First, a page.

1. Click on our site,, take a look around, (feel absolutely free to BUY something) and leave a comment on my blog about what you think. We do want your opinions. Be gentle though, we're newbies at this.
  2. Mention our new site and the giveaway on your blog with a link back. *
  3. Follow us on Twitter and retweet our giveaway.*
  4. Like our site on Facebook and mention us on your facebook page with our link.*
* Let me know that you've done these things in the comment section of this blog or by email. 

There how simple can that be? Okay, maybe it's a little complicated but I'm sure you can manage. The giveaway is for anybody, anywhere and we'll close it in one week (Sunday, November 20 at midnight Eastern time) and draw the names.

Thanks for coming to our party and for all your fabulous support. 


Friday, November 11, 2011

The Cerveau is a Terrible Thing to Waste

It's happened! It has finally happened. Actually, it's probably occurred before but I just don't remember. 

Drum roll please.......I dreamed in French!!

I normally do not remember my dreams. But this morning, in the hazy space between slumber and and the light of day, I had a dream in this language that I struggle with daily. Enfin!

It was not an all important in, say, the Dream of Martin Luther King. It's only real importance is that it proved to me that I've sort of arrived. It also, however, proved to me how little of my brain I really use in my waking moments.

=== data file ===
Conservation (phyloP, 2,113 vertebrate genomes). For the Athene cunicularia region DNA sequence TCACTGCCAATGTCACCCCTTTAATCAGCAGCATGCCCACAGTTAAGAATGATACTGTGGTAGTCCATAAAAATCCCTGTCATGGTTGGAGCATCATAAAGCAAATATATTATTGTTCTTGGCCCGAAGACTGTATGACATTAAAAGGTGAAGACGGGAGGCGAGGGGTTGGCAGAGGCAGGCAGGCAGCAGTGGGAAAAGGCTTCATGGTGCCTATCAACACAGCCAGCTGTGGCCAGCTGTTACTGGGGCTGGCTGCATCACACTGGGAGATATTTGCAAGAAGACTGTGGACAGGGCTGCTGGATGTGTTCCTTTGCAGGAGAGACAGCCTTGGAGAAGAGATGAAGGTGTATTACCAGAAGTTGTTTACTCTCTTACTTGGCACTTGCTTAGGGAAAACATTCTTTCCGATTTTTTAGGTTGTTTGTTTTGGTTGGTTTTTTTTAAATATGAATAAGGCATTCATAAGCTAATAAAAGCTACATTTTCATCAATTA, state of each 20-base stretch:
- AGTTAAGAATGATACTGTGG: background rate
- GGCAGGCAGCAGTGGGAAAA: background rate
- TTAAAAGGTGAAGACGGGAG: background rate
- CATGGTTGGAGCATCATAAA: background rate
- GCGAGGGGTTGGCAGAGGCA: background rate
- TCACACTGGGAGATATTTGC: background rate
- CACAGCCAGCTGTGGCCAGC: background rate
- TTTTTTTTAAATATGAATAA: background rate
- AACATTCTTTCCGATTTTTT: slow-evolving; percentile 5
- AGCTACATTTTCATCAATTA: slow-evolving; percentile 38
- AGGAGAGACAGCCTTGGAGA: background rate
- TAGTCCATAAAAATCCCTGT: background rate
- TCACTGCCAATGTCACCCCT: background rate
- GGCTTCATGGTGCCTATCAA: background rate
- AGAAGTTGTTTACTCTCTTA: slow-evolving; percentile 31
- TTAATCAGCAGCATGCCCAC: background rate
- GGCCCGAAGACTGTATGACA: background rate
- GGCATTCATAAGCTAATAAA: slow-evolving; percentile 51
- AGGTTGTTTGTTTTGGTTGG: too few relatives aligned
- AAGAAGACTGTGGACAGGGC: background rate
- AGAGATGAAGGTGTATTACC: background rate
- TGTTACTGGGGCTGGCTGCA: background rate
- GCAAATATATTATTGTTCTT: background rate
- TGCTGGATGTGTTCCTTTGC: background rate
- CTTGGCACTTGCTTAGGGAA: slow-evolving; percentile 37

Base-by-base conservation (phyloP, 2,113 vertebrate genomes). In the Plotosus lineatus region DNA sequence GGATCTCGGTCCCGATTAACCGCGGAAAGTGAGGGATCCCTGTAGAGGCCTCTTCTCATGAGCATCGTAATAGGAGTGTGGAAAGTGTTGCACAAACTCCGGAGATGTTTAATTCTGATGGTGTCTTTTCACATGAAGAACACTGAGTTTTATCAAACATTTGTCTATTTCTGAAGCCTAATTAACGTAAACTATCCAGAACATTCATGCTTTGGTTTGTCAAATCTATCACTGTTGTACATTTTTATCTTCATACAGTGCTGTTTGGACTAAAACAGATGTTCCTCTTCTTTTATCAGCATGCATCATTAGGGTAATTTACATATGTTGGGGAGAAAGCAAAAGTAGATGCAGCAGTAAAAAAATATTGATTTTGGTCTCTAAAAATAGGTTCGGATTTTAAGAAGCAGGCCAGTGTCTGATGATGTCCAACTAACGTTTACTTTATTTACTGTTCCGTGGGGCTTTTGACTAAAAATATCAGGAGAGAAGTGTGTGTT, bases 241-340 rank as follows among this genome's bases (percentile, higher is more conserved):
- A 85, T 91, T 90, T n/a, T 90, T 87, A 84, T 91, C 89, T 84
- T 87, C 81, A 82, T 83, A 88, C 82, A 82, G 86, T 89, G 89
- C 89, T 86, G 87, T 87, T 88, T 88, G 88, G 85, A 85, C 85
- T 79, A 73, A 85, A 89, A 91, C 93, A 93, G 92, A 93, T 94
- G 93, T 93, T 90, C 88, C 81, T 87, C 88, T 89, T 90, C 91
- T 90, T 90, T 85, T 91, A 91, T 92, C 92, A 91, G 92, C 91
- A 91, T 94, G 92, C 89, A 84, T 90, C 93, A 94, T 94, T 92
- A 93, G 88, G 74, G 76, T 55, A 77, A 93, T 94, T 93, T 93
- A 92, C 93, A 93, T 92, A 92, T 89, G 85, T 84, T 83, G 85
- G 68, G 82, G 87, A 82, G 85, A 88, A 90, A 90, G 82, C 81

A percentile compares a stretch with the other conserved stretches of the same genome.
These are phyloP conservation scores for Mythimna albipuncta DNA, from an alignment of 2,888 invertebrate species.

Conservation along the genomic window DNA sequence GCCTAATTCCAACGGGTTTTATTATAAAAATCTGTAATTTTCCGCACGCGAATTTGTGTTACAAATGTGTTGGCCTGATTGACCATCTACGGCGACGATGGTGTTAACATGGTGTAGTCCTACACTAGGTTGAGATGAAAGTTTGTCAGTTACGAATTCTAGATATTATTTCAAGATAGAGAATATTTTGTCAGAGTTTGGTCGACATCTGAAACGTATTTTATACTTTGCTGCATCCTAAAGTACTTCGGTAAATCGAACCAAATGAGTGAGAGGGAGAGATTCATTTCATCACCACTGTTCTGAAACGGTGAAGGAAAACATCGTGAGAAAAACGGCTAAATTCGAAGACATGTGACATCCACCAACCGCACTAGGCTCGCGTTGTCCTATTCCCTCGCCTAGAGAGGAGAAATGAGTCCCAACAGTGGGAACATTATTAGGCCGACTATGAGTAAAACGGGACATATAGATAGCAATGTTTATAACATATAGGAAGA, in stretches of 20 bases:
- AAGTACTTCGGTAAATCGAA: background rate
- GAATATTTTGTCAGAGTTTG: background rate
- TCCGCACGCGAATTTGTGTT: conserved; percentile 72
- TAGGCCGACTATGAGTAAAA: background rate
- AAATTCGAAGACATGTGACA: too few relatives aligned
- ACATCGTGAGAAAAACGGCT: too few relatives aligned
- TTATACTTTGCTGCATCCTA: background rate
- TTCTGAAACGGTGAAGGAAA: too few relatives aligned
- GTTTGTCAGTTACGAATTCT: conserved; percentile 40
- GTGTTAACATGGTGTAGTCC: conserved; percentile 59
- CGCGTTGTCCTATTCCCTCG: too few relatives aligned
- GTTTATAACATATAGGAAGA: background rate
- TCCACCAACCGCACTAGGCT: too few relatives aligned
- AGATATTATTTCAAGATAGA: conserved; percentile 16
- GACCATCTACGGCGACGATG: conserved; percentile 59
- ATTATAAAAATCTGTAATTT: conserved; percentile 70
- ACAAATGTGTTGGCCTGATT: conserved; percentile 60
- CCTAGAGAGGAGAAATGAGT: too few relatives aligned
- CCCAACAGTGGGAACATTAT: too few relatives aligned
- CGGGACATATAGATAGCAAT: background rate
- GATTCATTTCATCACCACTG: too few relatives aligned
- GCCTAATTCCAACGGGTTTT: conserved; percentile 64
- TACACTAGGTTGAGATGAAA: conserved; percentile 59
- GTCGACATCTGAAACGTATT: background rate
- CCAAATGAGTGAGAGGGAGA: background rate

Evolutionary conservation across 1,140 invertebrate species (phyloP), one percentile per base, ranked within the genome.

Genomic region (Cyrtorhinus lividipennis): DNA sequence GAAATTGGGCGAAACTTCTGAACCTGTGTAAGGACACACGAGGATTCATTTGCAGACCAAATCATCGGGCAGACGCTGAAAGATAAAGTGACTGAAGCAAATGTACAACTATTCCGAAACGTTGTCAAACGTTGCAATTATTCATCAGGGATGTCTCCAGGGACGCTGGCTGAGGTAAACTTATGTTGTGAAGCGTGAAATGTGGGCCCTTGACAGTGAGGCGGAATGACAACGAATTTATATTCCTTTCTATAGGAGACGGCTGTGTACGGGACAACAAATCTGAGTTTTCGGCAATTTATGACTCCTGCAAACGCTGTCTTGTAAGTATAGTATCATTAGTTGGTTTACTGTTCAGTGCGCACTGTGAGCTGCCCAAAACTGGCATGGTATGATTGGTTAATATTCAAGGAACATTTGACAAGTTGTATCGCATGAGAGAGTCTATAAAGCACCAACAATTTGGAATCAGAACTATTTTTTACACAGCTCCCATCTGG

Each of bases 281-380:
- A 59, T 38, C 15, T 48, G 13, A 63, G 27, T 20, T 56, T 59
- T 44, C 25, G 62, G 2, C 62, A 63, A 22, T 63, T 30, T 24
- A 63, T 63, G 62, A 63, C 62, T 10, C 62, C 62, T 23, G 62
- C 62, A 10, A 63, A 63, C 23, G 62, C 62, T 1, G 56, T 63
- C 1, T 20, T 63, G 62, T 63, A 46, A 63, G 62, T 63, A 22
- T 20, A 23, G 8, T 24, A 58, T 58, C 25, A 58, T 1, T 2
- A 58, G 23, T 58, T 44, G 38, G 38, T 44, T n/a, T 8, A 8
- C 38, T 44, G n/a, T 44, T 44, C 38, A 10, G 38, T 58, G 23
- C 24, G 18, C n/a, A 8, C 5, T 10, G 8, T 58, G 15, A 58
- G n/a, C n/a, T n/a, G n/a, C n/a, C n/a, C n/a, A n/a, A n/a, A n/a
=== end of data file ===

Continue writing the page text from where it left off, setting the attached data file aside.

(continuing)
Yesterday, thanks to a friend of a friend, I went to look at a car. It has been 3 years since I've had wheels. It never seemed all that important and a car is also a luxury I can't afford. But I'm starting to get really tired of depending on the bus or others for my transportation and more and more often I'm needing to get around for business reasons.  Last week, after waiting almost 3 years with my name on a Grand List, I finally received the right to rent a parking spot here in Aix. And it's just behind my apartment. A stroke of good luck that I'm taking as a sign. Now I have two weeks to claim it. And I need to have a in OWN a car with a registration in my secure the spot. So begins the search.

Because I only have 1,000 euros to spend (yeah, I know, that's about what I spent on my 1965 Volkswagon van in 1981!),  I'm looking in odd places. Like the giant garage in Marseille that pulls in wrecks, stolen cars, and other insurance problems and resells them or uses them for parts. Sometimes with cars like these, there are issues. The first issue with this car is that it does not have a registration. They are hoping to get it from the insurance company but they're not sure if this will happen. So I'm waiting. After that, it will have to pass inspection. 

Back to the dream. I was having a telephone conversation (in French) with the guy at the garage concerning the car. Apparently there were problems with the it during inspection.

He said to me, "Elle etait pollueuse (pronounced pole-use)".